By Cyndi Darlington @hailmaryblog
December 16, 2015 – How does an NFL legend, a Pro Bowl kicker with a NFL career spanning four decades, spend his retirement days? Why, working out, talking about and thinking about the kicking game, of course.
When John Carney, the former San Diego Charger, New Orleans Saint, Cincinatti Bengal, you name it, greets me at his training gym, Carney Training Facility in North County San Diego – he is ready to talk football. He is still in fighting shape at 51 and I can immediately tell he is a passionate leader. Brimming with motivational sayings, from those printed on the chalkboard walls of the gym to those he espouses to the two young men training with him, Carney also speaks often of his strong spiritual foundation. He is clearly following his dream by helping kickers of all ages hone their craft.
The CTF, as it’s called, is a large warehouse filled with photos of him and his friends in their NFL kicking days. There, Carney is focused on training players for college and NFL, kicking and punting roles, but his work expands much farther than that.
He runs four high school camps per year “the Carney Kicking Challenge“ and runs a summer clinic for current and former NFL kickers such as Nate Kaeding and Steve Weatherford. This is his favorite time of the year, as his band of brothers has so many shared experiences from their time in the NFL, and they all support each other throughout the season.
In addition, he is running an open gym and boot camp for locals who want to up their fitness game by training with an NFL legend.
Carney’s biggest venture to date is a training DVD that focuses on all aspects of the kicking game, including conditioning. It’s currently rated five stars on Amazon and allows kickers of all ages and stages to learn from the best.
With all of these exciting things happening, you’d think he’d have almost forgotten about his NFL days. You’d be wrong. He has every reason to brag – he’s scored more than 2000 points with 82.4% accuracy and was named to the Pro Bowl twice – but instead recounts details of big games with methodical detail as if analyzing his performance anew each time. It is pretty amazing listening to him discuss wind conditions from playoff games years ago, and speak of the many great teams and players he has worked with.
Carney doesn’t hesitate when asked about the kick he would like to have back. It’s the extra point at Jacksonville, one he missed as a Saint and one that made him a scapegoat for the team missing the playoffs. However, he discussed the fact that the story’s been spun over the years, and the team had already been mathematically eliminated from the playoffs before the kick was even made. However, that missed kick was a watershed moment for him, one that motivated him to come back stronger than ever and play seven more seasons, making the 2008 Pro Bowl as one of the oldest players ever to head to Hawaii.
As Carney discusses his game through the years, from his college days at Notre Dame to the NFL, it’s clear that his memory is photographic when it comes to his time on the field. He seems to remember every kick, every miss (there weren’t many) and every critical play that led to him getting his chance to make a difference. One of his most memorable moments was the 2005 game where he kicked a game winning field goal against the Carolina Panthers following Hurricane Katrina, a win that landed him on the cover of Sports Illustrated and helped to heal an ailing city.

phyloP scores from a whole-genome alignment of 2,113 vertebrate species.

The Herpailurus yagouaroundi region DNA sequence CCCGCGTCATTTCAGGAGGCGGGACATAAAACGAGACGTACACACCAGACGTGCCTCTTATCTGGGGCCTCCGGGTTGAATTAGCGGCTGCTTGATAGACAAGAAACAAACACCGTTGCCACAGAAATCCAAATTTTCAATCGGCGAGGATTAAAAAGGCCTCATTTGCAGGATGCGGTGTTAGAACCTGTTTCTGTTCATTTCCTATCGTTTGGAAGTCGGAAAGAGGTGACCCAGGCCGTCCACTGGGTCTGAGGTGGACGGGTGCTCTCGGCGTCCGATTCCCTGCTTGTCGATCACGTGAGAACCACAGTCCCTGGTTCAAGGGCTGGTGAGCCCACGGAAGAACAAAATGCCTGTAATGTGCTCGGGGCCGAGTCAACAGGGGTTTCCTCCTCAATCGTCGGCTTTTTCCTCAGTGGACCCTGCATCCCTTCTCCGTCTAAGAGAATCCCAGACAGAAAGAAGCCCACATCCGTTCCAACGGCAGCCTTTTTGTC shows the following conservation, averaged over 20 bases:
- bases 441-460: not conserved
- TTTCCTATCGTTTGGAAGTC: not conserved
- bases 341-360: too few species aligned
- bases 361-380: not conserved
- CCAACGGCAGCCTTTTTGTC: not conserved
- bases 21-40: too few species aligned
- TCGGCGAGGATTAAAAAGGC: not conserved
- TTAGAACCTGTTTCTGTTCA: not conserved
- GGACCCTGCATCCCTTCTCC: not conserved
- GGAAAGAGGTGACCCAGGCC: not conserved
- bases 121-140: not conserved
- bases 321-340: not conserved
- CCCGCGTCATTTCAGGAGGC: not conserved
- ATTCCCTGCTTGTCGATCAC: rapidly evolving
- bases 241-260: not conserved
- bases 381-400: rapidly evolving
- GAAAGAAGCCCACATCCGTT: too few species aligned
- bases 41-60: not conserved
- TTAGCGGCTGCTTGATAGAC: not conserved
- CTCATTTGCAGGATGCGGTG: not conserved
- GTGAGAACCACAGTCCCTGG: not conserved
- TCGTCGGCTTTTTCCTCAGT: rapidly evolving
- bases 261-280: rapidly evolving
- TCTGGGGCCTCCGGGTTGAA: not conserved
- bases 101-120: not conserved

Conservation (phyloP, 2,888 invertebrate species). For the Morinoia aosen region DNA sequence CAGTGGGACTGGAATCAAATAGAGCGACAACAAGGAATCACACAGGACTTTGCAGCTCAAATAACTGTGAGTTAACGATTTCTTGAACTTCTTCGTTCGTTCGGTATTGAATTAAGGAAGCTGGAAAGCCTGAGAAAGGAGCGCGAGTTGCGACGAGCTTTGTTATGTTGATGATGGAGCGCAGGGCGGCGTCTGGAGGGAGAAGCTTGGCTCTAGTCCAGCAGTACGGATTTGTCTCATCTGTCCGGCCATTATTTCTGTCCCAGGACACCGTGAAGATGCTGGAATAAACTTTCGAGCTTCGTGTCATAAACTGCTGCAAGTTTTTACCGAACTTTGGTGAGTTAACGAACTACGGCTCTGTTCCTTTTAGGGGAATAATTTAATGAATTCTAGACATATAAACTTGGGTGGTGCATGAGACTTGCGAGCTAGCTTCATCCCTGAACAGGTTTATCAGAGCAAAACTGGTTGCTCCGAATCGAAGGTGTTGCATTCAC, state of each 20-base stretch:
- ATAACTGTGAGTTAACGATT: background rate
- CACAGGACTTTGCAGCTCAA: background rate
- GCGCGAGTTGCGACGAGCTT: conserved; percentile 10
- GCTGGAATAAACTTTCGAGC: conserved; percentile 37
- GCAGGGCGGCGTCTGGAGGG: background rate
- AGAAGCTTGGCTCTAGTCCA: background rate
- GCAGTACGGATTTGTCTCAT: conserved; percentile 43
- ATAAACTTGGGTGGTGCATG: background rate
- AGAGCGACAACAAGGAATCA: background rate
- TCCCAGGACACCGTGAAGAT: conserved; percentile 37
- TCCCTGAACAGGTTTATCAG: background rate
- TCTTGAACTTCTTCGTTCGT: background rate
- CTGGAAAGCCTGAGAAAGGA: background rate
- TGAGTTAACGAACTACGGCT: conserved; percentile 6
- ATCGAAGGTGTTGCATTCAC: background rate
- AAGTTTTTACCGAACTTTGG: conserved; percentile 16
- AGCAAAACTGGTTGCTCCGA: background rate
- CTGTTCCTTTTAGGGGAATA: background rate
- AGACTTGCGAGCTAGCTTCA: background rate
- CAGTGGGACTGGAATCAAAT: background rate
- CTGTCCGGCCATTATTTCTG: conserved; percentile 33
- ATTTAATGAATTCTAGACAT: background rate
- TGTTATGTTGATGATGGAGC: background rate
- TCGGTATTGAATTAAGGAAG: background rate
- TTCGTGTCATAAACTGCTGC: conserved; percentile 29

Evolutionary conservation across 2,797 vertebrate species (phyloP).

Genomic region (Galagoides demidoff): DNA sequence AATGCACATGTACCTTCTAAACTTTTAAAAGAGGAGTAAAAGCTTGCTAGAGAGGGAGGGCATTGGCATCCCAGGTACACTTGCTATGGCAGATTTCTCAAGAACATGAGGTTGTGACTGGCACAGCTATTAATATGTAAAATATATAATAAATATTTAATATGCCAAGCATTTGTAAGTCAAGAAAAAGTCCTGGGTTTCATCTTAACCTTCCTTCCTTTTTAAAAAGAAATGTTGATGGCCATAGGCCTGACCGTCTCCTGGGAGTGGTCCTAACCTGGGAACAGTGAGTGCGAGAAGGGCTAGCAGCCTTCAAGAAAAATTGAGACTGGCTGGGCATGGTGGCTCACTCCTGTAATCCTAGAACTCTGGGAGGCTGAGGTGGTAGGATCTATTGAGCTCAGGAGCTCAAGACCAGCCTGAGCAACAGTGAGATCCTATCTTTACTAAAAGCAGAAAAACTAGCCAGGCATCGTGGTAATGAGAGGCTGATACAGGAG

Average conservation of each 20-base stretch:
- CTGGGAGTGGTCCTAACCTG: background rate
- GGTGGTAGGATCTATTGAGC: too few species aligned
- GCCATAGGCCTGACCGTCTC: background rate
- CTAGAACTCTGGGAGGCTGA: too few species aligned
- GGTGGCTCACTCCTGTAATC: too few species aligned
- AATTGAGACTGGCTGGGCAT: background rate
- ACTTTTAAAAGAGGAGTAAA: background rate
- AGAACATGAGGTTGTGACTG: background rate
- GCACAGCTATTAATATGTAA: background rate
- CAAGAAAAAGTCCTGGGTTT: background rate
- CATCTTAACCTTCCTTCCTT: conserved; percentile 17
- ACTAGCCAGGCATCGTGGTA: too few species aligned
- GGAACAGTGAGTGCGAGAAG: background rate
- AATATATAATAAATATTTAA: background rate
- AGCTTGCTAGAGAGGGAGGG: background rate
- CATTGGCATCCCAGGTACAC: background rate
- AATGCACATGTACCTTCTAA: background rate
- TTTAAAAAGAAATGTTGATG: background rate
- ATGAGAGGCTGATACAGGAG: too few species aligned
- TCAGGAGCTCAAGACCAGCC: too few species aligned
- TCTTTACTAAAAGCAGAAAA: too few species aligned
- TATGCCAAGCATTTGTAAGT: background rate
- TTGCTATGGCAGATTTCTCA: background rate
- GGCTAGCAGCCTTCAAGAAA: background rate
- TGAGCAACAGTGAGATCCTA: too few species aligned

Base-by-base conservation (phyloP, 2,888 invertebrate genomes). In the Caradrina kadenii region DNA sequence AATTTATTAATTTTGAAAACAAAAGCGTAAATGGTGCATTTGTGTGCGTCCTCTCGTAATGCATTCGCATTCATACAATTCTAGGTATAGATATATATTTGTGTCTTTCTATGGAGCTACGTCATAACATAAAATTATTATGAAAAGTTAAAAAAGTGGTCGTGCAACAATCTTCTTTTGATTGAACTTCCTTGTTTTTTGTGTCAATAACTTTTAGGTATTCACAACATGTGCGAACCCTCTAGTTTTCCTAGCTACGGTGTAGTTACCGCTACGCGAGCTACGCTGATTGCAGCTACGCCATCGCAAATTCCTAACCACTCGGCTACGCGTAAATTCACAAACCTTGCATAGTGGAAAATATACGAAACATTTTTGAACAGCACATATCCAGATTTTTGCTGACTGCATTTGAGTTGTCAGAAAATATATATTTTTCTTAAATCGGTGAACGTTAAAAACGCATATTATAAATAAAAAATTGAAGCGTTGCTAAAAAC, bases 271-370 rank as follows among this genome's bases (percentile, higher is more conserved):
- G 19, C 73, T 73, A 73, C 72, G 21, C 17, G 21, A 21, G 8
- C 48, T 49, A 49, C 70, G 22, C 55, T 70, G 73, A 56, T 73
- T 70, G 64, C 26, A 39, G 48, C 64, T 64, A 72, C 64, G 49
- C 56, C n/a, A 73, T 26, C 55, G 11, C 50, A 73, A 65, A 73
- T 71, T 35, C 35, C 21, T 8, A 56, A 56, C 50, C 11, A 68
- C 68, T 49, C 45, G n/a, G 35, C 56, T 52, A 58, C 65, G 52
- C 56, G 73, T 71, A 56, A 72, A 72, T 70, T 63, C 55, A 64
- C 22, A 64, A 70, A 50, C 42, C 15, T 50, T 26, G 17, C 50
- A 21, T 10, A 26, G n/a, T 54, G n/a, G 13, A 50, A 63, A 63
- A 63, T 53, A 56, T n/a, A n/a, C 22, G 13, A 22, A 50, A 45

Other memorable stories included a game winning field goal for the then 0-12 Chargers, where the team was so thrilled to not make the winless history books that the locker room felt like we had won the championship and the time he watched Scott Norwood’s famous wide right field goal try during the 1991 Super Bowl, knowing right when he saw the lace placement on the snap that the kick would miss.
And what about new memories for the next generation of kickers? Carney will certainly be instrumental in helping to shape them. With around 10% fewer kids playing tackle football each year, it’s common sense that worried moms would push their kids into becoming kickers or punters. With Carney’s DVD, they can start early.
However, Carney knows that parents can’t force their kids into a position. Kids never want to do the thing that their parents want them to do, he says with a laugh. Instead, they can look up to the great NFL kickers like Carney as an example of what’s possible.
The biggest myth about kickers? That they are not athletic. This may have been true years ago, when foreign born soccer players filled out the kicking ranks and didn’t focus on conditioning, but nowadays, says Carney, kickers are full blown athletes who have not only the physical skills but the mental toughness to prepare for high pressure situations. Good kickers, he says, develop methods to think themselves through situations, and avoid distractions. He gave the example of Adam Vinatieri, the Colts kicker who is currently the oldest player in the NFL at 42. Vinatieri has found ways to take himself out of the NFL grind in the offseason, taking up hobbies like hunting and giving his mind and body a break.
At the end of my lively and enjoyable conversation with John Carney, I knew that my perception of kickers was forever changed. A true athlete, motivator and leader, Carney seems just the right person to lead the next generation of special teams players to glory both on the field and throughout their lives.
Order your “Kick, Punt and Train Like a Pro” DVD at Carneycoaching.com $79.00
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